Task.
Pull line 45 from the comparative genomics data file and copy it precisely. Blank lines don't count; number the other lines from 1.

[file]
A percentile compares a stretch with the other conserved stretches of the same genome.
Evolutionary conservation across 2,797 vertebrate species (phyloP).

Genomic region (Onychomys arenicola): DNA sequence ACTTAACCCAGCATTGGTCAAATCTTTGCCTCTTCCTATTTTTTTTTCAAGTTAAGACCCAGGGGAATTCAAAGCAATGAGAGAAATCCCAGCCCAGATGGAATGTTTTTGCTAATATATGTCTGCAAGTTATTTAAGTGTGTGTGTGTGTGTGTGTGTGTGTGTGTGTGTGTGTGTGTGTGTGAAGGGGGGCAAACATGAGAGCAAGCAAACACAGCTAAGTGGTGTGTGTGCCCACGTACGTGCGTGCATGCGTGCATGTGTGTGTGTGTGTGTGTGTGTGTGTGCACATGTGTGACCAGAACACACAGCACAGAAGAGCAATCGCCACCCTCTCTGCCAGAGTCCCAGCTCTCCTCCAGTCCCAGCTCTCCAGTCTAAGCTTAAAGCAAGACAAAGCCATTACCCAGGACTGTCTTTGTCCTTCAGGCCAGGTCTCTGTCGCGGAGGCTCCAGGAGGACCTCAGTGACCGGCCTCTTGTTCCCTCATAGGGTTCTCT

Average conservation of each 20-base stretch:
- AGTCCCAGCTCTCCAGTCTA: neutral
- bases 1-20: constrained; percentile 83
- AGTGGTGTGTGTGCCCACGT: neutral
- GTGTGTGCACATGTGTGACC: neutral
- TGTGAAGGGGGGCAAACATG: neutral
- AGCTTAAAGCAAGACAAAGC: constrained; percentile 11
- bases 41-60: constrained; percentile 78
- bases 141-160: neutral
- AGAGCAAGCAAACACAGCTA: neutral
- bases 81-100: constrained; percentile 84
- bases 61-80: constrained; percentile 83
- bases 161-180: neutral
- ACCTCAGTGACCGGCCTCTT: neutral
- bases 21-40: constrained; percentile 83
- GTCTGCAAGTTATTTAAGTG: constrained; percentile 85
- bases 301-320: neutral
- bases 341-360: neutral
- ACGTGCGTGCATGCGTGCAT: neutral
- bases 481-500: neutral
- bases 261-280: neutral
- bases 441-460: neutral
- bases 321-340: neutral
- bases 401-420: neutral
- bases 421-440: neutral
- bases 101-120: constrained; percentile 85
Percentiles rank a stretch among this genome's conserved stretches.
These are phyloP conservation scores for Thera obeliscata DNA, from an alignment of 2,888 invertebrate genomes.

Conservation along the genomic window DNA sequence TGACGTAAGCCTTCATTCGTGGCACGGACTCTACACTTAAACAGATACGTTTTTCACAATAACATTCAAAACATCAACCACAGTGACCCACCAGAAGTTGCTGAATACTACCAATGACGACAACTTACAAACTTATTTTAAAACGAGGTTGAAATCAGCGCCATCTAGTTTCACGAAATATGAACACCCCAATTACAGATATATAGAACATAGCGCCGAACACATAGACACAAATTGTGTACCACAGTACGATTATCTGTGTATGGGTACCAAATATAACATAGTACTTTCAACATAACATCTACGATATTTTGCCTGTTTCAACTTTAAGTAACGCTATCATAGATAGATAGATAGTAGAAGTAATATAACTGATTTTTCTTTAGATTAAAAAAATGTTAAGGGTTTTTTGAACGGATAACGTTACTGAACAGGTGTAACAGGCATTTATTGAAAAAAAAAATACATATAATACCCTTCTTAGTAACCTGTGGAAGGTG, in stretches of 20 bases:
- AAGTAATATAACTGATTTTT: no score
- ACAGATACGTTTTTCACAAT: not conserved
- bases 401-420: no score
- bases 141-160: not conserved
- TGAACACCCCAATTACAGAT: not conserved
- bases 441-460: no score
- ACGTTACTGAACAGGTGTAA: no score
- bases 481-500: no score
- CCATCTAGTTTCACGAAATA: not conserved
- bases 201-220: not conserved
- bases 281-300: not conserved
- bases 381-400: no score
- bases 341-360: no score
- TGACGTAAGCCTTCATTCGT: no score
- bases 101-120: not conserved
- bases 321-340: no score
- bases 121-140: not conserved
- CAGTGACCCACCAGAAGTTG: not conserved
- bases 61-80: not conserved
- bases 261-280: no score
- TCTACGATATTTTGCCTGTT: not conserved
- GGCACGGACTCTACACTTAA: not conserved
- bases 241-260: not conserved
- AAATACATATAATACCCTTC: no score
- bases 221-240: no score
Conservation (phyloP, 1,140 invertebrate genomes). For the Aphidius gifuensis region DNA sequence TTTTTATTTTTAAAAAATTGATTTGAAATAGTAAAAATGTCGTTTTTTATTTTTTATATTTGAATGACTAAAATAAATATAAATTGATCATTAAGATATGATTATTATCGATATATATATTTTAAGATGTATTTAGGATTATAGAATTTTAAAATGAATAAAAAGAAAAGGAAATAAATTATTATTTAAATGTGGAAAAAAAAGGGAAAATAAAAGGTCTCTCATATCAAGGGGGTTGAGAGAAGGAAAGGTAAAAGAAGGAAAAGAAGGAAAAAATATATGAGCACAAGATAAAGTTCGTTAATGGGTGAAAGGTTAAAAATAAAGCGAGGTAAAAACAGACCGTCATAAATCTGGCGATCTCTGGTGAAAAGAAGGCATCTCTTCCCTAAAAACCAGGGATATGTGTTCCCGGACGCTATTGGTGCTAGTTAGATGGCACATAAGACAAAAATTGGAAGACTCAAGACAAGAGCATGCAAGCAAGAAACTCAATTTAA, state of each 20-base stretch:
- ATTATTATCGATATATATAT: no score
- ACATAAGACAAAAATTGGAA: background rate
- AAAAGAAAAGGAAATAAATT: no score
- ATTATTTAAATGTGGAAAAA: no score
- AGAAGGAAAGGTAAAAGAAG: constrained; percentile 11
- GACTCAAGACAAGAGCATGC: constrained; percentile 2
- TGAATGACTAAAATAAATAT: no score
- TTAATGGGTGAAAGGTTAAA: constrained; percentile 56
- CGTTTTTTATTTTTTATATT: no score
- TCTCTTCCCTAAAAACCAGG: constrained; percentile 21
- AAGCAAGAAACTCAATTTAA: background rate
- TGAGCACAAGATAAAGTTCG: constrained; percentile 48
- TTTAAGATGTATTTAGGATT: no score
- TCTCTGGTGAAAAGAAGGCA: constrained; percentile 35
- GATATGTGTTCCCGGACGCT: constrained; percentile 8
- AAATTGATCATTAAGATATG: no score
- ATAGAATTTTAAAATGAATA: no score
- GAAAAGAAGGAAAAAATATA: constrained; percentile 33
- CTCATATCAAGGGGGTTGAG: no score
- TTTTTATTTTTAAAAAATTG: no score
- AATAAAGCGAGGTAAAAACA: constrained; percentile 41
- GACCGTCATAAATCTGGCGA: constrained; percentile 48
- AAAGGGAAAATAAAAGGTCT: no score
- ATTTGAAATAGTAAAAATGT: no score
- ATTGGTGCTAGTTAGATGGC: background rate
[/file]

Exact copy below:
- bases 341-360: no score